Press Release
July 26, 2006

Kiko: On the State of the Nation Address

We hope that the fighting speech will be followed through with fighting action from all public servants. We welcome the plans for job creation, food security, and self reliance proposed in the SONA. However, we should be cognizant of the true state of the nation and the state of economic growth experienced by certain urban areas. Plans for mega regions, as highlighted by yesterdays state of the nation address will only serve to widen the gap between the urban and rural areas and especially the rich and the poor. Although hearing the grand plans for increased infrastructure was heartening, the people at the grassroots level have yet to experience a true and significant trickle down effect of the reported economic growth. The purchasing power of majority of our people continues to decline. Solutions to the rising costs of purchasing fuel, of purchasing food, medicines, and of sending our children to school, were the answers we wanted to hear. We need to look at offsetting the rising cost of survival in this day and age. I remain concerned about the quality of life of millions of Filipinos. This is where the SONA was wanting.

We had wanted to hear solutions to the deplorable state of our countrys education. The inability of our students at the primary level to even comprehend basic Math, Science and English will only contribute to our comparative disadvantage. Creating a Cyber Corridor for example, can only work under the premise, that there is a significant number of skilled and technically proficient labor force in these areas. Spending for infrastructure, devolving functions, creating super regions, although important and positive, somewhat ignores the very serious problems of our society.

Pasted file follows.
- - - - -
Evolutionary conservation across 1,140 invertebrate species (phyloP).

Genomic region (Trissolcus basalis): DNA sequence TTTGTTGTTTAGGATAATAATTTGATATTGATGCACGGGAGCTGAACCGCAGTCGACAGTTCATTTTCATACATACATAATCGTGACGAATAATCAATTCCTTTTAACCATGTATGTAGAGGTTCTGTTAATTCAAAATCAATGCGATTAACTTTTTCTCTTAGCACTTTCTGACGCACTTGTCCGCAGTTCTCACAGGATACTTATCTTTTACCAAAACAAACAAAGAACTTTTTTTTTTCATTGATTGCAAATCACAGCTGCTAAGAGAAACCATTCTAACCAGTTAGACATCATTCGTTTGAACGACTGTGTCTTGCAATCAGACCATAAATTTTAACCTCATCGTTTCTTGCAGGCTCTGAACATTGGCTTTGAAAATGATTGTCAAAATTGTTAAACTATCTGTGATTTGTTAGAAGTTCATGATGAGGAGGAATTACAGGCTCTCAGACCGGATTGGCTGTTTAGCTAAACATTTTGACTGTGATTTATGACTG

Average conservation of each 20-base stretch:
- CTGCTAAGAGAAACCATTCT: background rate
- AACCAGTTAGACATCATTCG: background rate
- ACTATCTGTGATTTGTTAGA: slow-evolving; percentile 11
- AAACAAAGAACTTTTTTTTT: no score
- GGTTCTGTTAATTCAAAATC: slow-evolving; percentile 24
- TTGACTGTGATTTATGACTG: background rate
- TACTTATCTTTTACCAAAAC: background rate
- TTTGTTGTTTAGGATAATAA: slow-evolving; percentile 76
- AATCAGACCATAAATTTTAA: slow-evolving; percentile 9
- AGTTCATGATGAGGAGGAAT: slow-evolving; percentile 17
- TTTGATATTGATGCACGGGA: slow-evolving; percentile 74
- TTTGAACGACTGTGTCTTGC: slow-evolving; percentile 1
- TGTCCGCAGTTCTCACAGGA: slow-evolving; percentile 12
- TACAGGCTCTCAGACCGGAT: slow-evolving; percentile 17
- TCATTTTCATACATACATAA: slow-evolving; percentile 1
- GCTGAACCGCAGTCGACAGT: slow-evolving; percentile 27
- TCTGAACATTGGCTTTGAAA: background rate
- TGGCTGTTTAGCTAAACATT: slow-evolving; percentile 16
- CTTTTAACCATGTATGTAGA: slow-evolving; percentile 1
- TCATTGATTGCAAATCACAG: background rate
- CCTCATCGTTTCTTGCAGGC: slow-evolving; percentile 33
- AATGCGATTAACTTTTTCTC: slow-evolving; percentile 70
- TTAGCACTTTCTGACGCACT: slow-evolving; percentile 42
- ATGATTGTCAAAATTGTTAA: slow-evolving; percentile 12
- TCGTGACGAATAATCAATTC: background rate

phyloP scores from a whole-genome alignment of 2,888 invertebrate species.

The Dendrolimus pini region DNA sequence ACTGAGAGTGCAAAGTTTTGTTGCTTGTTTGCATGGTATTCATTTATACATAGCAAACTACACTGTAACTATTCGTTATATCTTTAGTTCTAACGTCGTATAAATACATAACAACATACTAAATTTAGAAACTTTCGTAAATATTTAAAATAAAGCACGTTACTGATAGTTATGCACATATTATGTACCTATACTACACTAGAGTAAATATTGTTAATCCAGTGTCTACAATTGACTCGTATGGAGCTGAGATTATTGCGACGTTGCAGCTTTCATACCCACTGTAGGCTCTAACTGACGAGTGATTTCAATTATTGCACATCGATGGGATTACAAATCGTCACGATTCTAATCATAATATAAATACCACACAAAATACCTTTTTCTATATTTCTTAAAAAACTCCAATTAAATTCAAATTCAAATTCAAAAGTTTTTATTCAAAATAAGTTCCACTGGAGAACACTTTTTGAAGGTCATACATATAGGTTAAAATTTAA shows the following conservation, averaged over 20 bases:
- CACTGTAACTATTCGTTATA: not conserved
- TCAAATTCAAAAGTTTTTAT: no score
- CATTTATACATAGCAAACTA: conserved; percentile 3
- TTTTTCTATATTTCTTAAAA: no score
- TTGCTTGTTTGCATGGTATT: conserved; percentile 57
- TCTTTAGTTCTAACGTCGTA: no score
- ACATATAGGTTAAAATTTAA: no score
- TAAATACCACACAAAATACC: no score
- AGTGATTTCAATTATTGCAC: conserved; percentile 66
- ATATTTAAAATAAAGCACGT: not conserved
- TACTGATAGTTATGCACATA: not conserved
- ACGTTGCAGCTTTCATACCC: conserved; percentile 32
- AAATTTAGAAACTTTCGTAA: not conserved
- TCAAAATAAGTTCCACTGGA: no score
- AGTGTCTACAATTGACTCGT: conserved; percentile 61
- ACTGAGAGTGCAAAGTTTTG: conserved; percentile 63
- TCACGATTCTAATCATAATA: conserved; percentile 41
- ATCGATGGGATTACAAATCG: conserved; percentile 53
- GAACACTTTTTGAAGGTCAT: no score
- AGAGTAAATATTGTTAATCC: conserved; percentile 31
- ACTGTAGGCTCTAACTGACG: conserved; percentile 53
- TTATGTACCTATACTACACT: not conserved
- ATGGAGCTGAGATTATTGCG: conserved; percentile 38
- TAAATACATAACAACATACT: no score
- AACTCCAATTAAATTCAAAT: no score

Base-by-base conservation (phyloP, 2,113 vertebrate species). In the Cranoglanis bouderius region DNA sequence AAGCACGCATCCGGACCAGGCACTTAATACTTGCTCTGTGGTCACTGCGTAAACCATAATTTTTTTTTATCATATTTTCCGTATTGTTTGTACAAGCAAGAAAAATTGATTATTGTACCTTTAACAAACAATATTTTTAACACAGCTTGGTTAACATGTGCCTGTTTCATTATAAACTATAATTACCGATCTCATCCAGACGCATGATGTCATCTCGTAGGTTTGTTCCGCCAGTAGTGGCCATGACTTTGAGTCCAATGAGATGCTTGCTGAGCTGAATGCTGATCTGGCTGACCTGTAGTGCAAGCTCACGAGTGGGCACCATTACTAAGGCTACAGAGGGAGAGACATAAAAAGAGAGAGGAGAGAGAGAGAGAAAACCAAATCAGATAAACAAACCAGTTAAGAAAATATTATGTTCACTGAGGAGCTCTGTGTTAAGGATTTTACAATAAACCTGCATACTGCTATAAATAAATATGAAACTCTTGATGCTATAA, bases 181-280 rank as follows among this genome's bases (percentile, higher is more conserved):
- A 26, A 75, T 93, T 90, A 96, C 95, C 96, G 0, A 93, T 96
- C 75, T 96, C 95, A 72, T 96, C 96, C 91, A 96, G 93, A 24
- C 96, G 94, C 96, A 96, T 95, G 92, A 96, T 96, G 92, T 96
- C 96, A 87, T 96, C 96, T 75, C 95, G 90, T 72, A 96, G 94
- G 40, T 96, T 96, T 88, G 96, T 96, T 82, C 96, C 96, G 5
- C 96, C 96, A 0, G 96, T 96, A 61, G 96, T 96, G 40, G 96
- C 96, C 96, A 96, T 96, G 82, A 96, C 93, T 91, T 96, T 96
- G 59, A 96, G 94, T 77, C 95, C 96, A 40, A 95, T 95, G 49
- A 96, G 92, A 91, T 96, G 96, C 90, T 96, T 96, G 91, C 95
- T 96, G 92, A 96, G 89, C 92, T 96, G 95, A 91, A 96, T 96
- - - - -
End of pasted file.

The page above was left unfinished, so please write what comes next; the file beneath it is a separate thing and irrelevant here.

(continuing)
There remains a crisis in governance. Government transactions still lack transparency and accountability. The problems of insurgency have also significantly curbed development in the countryside. This can only be deterred if we first address the root causes of social injustice, poverty and inequality. Our Consolidated Public Debt is now in the trillions, and although the administration has made significant inroads in structural reform and reducing the deficit through improved revenue collection, PGMA should have outlined how the nation will pay for such infrastructure projects and what legislative measures should be passed for the country to attain such goals.

I maintain that the Senate will continue to be a check and balance in the administrations attempt to realize the aspirations she outlined in yesterdays SONA.

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